What’s going on here? The most frequently heard explanation is that African athletes just work harder at running. It’s one of their few outlets, the story goes, to escape the trap of limited opportunities. There’s a tradition of running that young athletes emulate; they’ve been running to school since kindergarten; they train harder for a chance at the golden ring that athletic success offers; or athletes from other parts of the world have developed a toxic inferiority complex, a fear of ‘black athletes’; blah, blah,blah.
National Public Radio recently carried just such a speculative piece on Kenya, and CNN had its own version on Jamaica. Never did the word “genetics” find its way into the story. It’s all nurture, they concluded—the long since scientifically discredited tabula rasa theory of human achievement that attributes all success to individual effort and societal “forces.”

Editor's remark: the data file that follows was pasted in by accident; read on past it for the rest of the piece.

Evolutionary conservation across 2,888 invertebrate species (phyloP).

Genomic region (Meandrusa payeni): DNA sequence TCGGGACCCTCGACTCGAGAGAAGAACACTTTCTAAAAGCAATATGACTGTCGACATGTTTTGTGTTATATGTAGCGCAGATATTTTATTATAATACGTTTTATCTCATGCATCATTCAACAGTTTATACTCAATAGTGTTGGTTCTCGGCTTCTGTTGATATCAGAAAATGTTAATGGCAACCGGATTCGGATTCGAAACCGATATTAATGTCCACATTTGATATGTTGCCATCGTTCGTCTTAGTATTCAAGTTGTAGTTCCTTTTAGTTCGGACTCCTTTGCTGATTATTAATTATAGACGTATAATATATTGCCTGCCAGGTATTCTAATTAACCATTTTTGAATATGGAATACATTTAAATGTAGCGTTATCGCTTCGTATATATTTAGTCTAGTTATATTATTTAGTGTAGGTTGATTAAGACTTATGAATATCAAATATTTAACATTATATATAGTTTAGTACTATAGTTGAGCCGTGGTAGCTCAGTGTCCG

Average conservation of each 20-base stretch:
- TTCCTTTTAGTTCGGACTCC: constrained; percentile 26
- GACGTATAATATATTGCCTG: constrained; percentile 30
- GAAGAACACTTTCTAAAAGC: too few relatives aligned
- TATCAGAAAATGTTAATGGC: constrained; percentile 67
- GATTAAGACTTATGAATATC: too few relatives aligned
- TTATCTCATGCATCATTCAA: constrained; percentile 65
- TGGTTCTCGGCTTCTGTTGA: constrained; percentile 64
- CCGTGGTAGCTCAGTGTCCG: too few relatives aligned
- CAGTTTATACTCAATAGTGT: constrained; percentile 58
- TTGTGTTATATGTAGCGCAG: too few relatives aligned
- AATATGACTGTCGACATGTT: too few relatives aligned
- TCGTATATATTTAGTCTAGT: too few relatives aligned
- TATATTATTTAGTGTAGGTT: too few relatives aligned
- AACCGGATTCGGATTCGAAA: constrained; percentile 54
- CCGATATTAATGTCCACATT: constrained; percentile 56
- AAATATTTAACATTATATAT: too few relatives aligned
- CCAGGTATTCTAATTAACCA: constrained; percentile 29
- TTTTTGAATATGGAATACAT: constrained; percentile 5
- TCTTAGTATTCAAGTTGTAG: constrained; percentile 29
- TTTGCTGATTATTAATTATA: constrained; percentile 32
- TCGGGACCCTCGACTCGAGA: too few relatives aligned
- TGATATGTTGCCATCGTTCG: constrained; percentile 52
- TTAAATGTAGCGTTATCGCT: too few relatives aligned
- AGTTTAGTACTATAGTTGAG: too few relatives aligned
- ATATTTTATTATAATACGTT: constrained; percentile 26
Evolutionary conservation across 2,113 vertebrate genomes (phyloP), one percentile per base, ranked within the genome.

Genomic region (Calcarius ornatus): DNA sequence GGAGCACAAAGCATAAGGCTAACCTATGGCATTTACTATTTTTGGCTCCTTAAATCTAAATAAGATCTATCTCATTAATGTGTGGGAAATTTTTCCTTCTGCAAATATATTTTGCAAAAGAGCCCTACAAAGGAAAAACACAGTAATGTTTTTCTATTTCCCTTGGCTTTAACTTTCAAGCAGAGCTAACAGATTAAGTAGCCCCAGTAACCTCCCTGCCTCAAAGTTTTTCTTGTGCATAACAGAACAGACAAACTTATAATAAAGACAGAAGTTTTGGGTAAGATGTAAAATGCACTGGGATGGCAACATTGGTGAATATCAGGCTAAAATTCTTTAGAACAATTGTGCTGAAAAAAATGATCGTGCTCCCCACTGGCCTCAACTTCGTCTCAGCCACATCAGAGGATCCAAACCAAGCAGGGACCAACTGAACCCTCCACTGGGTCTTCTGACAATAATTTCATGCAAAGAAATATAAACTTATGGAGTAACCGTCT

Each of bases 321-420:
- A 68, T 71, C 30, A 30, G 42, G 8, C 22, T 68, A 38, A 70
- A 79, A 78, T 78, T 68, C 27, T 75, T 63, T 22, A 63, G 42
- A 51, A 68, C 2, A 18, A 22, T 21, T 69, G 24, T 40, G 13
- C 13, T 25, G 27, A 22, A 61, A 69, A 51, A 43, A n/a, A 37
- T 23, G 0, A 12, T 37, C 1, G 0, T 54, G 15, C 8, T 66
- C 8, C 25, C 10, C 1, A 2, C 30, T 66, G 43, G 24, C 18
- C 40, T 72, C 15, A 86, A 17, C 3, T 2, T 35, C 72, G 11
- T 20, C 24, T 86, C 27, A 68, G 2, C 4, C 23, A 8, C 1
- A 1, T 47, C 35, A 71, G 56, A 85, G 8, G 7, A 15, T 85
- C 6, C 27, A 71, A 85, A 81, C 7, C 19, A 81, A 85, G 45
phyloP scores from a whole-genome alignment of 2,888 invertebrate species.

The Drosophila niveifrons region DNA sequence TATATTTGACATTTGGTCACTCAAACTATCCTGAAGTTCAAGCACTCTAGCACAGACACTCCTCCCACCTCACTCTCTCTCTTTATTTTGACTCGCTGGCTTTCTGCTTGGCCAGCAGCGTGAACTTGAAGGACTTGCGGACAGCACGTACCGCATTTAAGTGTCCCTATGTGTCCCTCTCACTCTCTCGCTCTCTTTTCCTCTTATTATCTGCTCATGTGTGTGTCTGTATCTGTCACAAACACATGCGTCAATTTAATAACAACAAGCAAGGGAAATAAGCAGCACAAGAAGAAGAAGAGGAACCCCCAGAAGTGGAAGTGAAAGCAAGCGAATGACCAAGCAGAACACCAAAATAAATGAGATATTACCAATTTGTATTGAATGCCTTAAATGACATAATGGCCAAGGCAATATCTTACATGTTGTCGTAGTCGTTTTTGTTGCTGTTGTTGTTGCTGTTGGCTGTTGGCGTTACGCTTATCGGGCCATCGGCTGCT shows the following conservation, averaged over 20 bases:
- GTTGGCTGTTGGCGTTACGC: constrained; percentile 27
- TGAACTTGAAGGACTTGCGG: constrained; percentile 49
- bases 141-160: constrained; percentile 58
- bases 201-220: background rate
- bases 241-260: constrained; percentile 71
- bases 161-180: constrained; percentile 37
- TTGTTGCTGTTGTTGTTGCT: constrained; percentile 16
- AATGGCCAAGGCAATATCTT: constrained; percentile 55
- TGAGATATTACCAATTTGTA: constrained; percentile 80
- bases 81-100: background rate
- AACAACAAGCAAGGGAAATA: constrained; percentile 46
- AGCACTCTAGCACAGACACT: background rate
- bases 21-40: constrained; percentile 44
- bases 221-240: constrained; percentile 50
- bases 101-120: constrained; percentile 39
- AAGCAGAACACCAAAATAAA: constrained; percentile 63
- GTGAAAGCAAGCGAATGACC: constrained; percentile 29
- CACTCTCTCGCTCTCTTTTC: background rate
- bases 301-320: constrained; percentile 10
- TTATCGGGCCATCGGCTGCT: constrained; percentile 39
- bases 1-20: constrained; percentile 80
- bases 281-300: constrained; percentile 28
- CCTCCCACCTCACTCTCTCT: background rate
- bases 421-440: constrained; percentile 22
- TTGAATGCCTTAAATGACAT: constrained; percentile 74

No one outside of the most politically correct circles really believes that. Certainly scientists don’t. The director of the Copenhagen Muscle Research Institute, Bengt Saltin, the world’s premier expert in human performance and race, has concluded that an athlete’s “environment” accounts for no more than 20-25 percent of athletic ability. The rest comes down to the roll of the genetic dice—with each population group having distinct advantages. In other words, running success is “in the genes.”
"Athletic achievements, like success of all kind, is a bio-cultural phenomenon." Here are the facts. Athletic achievements, like success of all kind, is a bio-cultural phenomenon. Yes, Usain Bolt earned his victories. He may have been born gifted but he has worked his tail off to achieve greatness. He and he alone is responsible for his gold medal haul. But thumans are not blank slates. While culture, environment, individual initiative and just plain luck might influence which individuals succeed, nature—your DNA—circumscribes the possibility of even being in the game. This is population genetics 101. Bolt and his Jamaican teammates are members of a tiny slice of the world population—elite athletes who trace their ancestry to western and central Africa—whose body types and physiology have been uniquely shaped by thousands of years of evolution to run fast.